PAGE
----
Volvo once announced that by 2020, no one should be killed or seriously injured in their cars. In achieving that, they’ve announced a new addition to their SPA2 vehicle platforms due in the early 2020s – in-car cameras.

Intoxication and distraction has been singled out as the two primary areas of concern for traffic safety. Figures by the National Highway Traffic Safety Administration (NHTSA) have shown that in the U.S., almost 30% of all road fatalities in vehicles in 2017 involved intoxicated drivers.

Details on the exact amount of cameras and their positions in the cabin have yet to be announced but Volvo says these sensors and in-cameras will monitor the driver and allow the car to intervene if the driver is detected to be intoxicated or distracted and did not respond to warning signals.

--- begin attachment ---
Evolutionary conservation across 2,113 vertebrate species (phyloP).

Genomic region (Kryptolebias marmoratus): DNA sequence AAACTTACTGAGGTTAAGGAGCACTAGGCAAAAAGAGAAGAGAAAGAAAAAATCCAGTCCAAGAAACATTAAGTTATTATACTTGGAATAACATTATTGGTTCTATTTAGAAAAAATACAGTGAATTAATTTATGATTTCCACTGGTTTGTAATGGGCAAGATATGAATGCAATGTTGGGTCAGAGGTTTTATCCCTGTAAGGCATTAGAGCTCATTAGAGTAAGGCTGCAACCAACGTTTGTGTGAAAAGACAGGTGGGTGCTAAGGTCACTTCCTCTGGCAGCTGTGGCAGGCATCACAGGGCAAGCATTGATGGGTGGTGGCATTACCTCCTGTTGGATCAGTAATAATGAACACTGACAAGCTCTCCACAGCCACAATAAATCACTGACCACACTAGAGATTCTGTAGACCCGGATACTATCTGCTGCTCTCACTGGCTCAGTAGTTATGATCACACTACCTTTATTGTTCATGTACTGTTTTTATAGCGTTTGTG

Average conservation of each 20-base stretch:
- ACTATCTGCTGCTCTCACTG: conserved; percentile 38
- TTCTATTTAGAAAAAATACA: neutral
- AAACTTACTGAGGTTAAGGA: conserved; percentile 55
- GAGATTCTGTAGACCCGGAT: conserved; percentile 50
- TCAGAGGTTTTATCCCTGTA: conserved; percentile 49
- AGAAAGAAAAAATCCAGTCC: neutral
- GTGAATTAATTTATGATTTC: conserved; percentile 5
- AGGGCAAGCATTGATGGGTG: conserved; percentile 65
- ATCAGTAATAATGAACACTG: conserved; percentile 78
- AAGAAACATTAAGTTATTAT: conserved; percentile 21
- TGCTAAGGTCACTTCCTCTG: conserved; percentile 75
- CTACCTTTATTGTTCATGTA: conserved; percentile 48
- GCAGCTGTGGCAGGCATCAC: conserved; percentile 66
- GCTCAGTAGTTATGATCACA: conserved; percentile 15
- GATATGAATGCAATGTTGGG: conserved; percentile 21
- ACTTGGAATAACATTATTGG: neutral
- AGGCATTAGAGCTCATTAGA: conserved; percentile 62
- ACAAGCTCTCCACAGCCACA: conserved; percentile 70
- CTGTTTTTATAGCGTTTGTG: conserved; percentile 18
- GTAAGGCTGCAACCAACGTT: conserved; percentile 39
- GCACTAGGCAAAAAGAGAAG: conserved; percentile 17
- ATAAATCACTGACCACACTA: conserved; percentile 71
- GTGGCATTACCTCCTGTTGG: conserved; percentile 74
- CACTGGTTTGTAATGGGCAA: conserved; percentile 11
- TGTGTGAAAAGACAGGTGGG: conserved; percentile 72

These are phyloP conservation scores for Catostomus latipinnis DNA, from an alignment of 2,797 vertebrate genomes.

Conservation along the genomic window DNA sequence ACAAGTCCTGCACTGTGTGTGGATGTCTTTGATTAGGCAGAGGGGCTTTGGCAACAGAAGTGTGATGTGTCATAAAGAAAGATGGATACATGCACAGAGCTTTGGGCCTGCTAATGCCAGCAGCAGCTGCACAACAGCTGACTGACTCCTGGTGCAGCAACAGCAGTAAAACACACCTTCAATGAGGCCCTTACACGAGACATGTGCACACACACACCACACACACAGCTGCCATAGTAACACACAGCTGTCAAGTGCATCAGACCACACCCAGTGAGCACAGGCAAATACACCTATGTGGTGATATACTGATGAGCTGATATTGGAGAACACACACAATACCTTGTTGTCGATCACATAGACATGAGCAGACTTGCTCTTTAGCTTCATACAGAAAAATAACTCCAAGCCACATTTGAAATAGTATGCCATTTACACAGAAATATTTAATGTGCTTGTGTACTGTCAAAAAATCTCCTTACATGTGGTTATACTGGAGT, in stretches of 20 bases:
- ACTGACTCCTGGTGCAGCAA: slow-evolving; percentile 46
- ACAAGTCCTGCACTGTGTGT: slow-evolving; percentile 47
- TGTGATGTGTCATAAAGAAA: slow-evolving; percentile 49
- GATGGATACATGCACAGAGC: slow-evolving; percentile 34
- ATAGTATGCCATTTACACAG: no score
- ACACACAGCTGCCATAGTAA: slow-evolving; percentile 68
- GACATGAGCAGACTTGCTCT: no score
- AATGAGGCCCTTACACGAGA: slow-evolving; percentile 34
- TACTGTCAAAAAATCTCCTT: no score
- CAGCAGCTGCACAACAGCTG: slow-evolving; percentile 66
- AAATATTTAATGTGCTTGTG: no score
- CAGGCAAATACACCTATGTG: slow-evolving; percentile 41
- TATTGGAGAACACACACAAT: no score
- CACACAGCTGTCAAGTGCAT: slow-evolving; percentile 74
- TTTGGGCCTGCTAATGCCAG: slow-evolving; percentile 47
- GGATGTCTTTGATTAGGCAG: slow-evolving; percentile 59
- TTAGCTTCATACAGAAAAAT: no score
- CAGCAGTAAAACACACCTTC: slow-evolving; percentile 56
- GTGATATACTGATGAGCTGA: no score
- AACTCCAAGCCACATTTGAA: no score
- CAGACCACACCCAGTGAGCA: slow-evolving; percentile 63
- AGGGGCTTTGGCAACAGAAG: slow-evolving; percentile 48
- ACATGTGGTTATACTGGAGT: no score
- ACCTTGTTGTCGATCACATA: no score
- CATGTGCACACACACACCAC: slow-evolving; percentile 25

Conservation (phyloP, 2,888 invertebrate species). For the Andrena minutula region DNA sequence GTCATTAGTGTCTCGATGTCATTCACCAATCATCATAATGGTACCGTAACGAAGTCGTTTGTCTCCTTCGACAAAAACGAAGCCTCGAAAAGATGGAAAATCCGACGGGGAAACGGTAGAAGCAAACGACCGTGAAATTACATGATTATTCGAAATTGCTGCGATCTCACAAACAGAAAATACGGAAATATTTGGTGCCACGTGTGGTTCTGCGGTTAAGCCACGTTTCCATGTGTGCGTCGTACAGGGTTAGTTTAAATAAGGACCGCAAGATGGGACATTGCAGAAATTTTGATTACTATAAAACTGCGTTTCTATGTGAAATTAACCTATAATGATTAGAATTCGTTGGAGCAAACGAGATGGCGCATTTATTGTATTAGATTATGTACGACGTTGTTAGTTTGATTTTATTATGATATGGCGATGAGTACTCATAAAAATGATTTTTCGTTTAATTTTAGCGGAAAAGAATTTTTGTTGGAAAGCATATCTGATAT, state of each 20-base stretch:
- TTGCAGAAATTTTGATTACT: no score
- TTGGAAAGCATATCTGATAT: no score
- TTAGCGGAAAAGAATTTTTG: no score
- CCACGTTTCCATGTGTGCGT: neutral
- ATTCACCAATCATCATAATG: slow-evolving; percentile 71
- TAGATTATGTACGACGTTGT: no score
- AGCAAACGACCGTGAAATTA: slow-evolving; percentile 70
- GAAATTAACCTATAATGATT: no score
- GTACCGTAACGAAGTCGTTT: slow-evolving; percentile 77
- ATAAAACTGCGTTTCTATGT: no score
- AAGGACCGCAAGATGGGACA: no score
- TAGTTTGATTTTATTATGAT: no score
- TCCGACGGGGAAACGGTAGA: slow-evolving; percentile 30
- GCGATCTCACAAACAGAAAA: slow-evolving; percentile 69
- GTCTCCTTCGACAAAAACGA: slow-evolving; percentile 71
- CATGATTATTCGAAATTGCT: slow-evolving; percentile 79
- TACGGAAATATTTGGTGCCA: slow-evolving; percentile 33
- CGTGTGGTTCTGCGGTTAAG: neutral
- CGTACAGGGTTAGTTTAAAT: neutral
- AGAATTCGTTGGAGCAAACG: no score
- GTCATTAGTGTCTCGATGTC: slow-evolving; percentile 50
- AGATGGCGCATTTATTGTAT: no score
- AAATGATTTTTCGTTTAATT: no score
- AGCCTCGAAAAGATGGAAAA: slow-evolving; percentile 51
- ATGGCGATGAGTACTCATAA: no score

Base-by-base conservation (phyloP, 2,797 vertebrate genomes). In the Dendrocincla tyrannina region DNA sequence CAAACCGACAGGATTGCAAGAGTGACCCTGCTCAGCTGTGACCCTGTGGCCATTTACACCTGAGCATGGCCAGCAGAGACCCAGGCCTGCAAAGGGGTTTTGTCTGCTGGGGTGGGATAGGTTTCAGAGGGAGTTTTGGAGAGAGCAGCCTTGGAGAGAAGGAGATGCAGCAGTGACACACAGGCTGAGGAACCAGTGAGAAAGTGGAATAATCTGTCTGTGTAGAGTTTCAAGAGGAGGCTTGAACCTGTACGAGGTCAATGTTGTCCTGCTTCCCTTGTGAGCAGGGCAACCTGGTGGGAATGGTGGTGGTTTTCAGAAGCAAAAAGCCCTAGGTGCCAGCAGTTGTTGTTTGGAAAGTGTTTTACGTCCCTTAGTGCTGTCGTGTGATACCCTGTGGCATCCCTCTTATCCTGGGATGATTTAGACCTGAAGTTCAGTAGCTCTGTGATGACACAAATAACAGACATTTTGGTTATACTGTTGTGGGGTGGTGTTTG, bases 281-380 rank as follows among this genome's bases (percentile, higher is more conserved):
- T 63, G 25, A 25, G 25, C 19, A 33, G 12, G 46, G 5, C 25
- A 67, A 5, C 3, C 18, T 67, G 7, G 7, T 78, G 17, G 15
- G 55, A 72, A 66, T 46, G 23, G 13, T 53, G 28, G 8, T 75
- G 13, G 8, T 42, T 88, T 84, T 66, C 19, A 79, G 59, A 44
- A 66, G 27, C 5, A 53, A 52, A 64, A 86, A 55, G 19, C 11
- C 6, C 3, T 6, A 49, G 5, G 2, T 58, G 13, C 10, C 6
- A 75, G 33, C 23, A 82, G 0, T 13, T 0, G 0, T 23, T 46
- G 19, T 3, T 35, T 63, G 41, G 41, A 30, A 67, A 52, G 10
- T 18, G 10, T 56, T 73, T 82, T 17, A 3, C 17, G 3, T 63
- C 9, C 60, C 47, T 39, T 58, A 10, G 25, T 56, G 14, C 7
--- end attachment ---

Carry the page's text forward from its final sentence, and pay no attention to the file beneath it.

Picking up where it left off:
When the sensors detect a complete lack of steering input for extended periods of time, drivers having their eyes closed, weaving across lanes or reacting too slowly, the system will intervene.

These interventions could involve limiting the car’s speed, alerting the Volvo on Call assistance service and actively slowing down and safely parking the car – remotely.

This follows after the brand’s announcement recently that they’d be limiting the top speed on all its cars to 180 km/h from 2021. Although the company did say that it will look into whether car makers have the right or even obligation to install such systems in cars.


IMAGE GALLERY


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Pan Eu Jin
Regularly spend countless hours online looking at cars and parts I can't afford to buy. How a car makes you feel behind the wheel should be more important than the brand it represents - unless resale value is your thing.